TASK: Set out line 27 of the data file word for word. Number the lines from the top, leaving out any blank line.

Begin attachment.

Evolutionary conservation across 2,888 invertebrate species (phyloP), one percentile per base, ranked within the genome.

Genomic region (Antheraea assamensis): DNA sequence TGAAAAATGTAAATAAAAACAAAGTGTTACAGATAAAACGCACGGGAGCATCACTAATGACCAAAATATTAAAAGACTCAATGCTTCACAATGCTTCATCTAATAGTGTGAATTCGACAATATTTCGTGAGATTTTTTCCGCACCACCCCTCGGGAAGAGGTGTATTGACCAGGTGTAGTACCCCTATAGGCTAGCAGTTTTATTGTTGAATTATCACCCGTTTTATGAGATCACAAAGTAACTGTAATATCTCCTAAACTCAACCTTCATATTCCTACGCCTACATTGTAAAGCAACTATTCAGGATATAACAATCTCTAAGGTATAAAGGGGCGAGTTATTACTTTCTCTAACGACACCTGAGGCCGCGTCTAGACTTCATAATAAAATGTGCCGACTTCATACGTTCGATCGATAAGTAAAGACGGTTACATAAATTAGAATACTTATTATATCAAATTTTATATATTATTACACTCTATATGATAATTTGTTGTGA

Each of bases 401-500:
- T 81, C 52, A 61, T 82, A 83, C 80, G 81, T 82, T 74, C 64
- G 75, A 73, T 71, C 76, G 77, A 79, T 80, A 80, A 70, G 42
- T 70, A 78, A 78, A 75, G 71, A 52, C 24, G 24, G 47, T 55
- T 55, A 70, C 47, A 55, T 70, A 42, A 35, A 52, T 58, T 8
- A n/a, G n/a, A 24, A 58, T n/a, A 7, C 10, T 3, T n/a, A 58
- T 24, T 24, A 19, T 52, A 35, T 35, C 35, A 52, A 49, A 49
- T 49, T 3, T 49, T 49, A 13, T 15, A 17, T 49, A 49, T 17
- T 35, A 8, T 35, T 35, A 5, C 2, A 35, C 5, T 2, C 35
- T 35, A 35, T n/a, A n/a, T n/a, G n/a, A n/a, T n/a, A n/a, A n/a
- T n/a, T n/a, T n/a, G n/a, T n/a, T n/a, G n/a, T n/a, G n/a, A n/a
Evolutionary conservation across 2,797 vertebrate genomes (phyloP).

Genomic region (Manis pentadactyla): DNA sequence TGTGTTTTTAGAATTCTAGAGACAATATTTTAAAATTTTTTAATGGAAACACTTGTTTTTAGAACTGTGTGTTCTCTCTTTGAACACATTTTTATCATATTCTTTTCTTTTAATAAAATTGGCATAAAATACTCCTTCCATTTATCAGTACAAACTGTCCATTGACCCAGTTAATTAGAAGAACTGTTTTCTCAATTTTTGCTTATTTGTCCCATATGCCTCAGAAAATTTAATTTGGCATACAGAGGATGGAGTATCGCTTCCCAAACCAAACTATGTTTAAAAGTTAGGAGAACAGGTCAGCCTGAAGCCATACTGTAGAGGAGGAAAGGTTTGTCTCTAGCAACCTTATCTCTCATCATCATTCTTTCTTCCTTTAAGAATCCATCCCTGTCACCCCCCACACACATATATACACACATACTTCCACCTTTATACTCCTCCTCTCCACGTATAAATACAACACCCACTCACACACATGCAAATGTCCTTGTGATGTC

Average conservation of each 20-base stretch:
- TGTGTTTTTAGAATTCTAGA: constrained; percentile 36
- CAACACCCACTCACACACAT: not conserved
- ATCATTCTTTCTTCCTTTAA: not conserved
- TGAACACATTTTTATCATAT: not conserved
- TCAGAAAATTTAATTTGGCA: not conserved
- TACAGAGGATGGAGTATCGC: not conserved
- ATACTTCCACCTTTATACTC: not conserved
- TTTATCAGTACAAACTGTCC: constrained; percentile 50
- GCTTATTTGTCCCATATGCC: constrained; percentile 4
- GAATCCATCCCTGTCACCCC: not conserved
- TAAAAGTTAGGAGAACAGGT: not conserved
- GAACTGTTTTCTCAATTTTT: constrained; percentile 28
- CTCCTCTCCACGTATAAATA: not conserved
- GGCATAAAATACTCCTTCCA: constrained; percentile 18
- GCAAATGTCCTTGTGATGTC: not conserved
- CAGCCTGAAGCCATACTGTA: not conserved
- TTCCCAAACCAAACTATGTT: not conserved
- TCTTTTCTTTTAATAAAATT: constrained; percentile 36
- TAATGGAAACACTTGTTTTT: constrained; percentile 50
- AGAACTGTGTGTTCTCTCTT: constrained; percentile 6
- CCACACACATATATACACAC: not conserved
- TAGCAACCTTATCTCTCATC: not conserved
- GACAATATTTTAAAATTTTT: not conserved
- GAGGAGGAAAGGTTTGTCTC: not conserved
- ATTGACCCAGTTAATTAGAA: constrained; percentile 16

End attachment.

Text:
- TAAAAGTTAGGAGAACAGGT: not conserved